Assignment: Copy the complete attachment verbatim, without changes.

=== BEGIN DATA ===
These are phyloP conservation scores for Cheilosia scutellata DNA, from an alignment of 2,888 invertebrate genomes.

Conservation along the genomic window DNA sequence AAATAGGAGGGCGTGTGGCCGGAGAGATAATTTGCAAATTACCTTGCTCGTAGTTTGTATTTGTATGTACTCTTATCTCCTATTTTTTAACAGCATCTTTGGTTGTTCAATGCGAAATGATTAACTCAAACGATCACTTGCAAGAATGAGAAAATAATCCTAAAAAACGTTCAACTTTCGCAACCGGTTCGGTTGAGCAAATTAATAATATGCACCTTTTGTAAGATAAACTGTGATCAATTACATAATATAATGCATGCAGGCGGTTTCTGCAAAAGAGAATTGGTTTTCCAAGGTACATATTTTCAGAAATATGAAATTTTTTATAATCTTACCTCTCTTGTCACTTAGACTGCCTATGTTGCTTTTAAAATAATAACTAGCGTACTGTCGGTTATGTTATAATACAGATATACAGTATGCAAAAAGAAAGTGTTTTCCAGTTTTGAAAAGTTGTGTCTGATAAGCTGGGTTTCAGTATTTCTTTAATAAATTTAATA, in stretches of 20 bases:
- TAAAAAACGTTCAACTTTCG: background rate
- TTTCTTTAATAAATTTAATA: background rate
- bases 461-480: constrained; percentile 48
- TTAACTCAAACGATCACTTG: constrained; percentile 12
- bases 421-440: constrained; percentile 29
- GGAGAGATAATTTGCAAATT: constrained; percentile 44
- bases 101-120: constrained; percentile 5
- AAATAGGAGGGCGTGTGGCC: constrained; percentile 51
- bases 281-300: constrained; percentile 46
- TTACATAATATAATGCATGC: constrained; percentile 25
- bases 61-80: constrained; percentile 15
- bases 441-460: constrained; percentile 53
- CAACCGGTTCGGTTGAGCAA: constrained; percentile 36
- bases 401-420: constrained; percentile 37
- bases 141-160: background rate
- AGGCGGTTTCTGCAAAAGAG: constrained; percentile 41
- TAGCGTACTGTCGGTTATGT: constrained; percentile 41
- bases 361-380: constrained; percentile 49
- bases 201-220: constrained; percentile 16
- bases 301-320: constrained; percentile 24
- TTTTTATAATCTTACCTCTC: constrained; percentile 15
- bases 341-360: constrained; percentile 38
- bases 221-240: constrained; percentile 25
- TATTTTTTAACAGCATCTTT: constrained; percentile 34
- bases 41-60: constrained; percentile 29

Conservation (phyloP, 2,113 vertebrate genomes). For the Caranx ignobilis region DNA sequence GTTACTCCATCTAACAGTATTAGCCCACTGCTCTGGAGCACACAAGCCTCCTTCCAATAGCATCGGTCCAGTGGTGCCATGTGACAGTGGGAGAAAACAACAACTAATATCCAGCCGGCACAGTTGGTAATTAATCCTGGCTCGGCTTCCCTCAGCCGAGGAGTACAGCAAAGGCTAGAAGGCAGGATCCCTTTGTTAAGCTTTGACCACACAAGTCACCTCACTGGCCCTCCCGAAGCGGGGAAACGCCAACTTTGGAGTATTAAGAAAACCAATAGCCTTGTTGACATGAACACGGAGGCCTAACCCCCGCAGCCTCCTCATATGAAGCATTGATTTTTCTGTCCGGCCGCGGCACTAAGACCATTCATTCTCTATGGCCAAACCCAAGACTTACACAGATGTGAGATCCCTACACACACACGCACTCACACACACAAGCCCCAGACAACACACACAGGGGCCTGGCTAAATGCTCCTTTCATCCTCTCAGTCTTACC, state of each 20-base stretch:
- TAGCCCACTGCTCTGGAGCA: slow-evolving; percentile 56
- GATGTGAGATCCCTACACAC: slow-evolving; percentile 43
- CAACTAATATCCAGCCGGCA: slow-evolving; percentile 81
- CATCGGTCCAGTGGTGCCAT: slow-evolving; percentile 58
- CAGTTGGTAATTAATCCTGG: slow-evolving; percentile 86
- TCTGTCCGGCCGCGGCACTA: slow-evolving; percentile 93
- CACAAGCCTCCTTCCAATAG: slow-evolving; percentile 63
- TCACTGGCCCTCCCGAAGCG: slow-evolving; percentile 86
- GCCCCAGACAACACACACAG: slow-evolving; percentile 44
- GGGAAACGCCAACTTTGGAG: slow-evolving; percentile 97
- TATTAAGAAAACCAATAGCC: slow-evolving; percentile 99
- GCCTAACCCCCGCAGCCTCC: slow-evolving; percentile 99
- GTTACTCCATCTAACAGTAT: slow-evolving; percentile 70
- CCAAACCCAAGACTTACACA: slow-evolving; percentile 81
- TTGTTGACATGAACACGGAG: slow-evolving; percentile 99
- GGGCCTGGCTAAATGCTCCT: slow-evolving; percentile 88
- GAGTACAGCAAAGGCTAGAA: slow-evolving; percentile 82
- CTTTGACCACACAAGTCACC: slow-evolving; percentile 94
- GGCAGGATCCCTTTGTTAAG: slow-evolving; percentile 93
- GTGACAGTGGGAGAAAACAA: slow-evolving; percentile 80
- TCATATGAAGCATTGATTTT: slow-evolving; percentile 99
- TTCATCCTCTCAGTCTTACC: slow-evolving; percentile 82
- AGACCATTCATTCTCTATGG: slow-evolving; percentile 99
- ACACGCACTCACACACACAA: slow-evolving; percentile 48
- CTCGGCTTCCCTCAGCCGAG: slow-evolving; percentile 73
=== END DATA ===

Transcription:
These are phyloP conservation scores for Cheilosia scutellata DNA, from an alignment of 2,888 invertebrate genomes.

Conservation along the genomic window DNA sequence AAATAGGAGGGCGTGTGGCCGGAGAGATAATTTGCAAATTACCTTGCTCGTAGTTTGTATTTGTATGTACTCTTATCTCCTATTTTTTAACAGCATCTTTGGTTGTTCAATGCGAAATGATTAACTCAAACGATCACTTGCAAGAATGAGAAAATAATCCTAAAAAACGTTCAACTTTCGCAACCGGTTCGGTTGAGCAAATTAATAATATGCACCTTTTGTAAGATAAACTGTGATCAATTACATAATATAATGCATGCAGGCGGTTTCTGCAAAAGAGAATTGGTTTTCCAAGGTACATATTTTCAGAAATATGAAATTTTTTATAATCTTACCTCTCTTGTCACTTAGACTGCCTATGTTGCTTTTAAAATAATAACTAGCGTACTGTCGGTTATGTTATAATACAGATATACAGTATGCAAAAAGAAAGTGTTTTCCAGTTTTGAAAAGTTGTGTCTGATAAGCTGGGTTTCAGTATTTCTTTAATAAATTTAATA, in stretches of 20 bases:
- TAAAAAACGTTCAACTTTCG: background rate
- TTTCTTTAATAAATTTAATA: background rate
- bases 461-480: constrained; percentile 48
- TTAACTCAAACGATCACTTG: constrained; percentile 12
- bases 421-440: constrained; percentile 29
- GGAGAGATAATTTGCAAATT: constrained; percentile 44
- bases 101-120: constrained; percentile 5
- AAATAGGAGGGCGTGTGGCC: constrained; percentile 51
- bases 281-300: constrained; percentile 46
- TTACATAATATAATGCATGC: constrained; percentile 25
- bases 61-80: constrained; percentile 15
- bases 441-460: constrained; percentile 53
- CAACCGGTTCGGTTGAGCAA: constrained; percentile 36
- bases 401-420: constrained; percentile 37
- bases 141-160: background rate
- AGGCGGTTTCTGCAAAAGAG: constrained; percentile 41
- TAGCGTACTGTCGGTTATGT: constrained; percentile 41
- bases 361-380: constrained; percentile 49
- bases 201-220: constrained; percentile 16
- bases 301-320: constrained; percentile 24
- TTTTTATAATCTTACCTCTC: constrained; percentile 15
- bases 341-360: constrained; percentile 38
- bases 221-240: constrained; percentile 25
- TATTTTTTAACAGCATCTTT: constrained; percentile 34
- bases 41-60: constrained; percentile 29

Conservation (phyloP, 2,113 vertebrate genomes). For the Caranx ignobilis region DNA sequence GTTACTCCATCTAACAGTATTAGCCCACTGCTCTGGAGCACACAAGCCTCCTTCCAATAGCATCGGTCCAGTGGTGCCATGTGACAGTGGGAGAAAACAACAACTAATATCCAGCCGGCACAGTTGGTAATTAATCCTGGCTCGGCTTCCCTCAGCCGAGGAGTACAGCAAAGGCTAGAAGGCAGGATCCCTTTGTTAAGCTTTGACCACACAAGTCACCTCACTGGCCCTCCCGAAGCGGGGAAACGCCAACTTTGGAGTATTAAGAAAACCAATAGCCTTGTTGACATGAACACGGAGGCCTAACCCCCGCAGCCTCCTCATATGAAGCATTGATTTTTCTGTCCGGCCGCGGCACTAAGACCATTCATTCTCTATGGCCAAACCCAAGACTTACACAGATGTGAGATCCCTACACACACACGCACTCACACACACAAGCCCCAGACAACACACACAGGGGCCTGGCTAAATGCTCCTTTCATCCTCTCAGTCTTACC, state of each 20-base stretch:
- TAGCCCACTGCTCTGGAGCA: slow-evolving; percentile 56
- GATGTGAGATCCCTACACAC: slow-evolving; percentile 43
- CAACTAATATCCAGCCGGCA: slow-evolving; percentile 81
- CATCGGTCCAGTGGTGCCAT: slow-evolving; percentile 58
- CAGTTGGTAATTAATCCTGG: slow-evolving; percentile 86
- TCTGTCCGGCCGCGGCACTA: slow-evolving; percentile 93
- CACAAGCCTCCTTCCAATAG: slow-evolving; percentile 63
- TCACTGGCCCTCCCGAAGCG: slow-evolving; percentile 86
- GCCCCAGACAACACACACAG: slow-evolving; percentile 44
- GGGAAACGCCAACTTTGGAG: slow-evolving; percentile 97
- TATTAAGAAAACCAATAGCC: slow-evolving; percentile 99
- GCCTAACCCCCGCAGCCTCC: slow-evolving; percentile 99
- GTTACTCCATCTAACAGTAT: slow-evolving; percentile 70
- CCAAACCCAAGACTTACACA: slow-evolving; percentile 81
- TTGTTGACATGAACACGGAG: slow-evolving; percentile 99
- GGGCCTGGCTAAATGCTCCT: slow-evolving; percentile 88
- GAGTACAGCAAAGGCTAGAA: slow-evolving; percentile 82
- CTTTGACCACACAAGTCACC: slow-evolving; percentile 94
- GGCAGGATCCCTTTGTTAAG: slow-evolving; percentile 93
- GTGACAGTGGGAGAAAACAA: slow-evolving; percentile 80
- TCATATGAAGCATTGATTTT: slow-evolving; percentile 99
- TTCATCCTCTCAGTCTTACC: slow-evolving; percentile 82
- AGACCATTCATTCTCTATGG: slow-evolving; percentile 99
- ACACGCACTCACACACACAA: slow-evolving; percentile 48
- CTCGGCTTCCCTCAGCCGAG: slow-evolving; percentile 73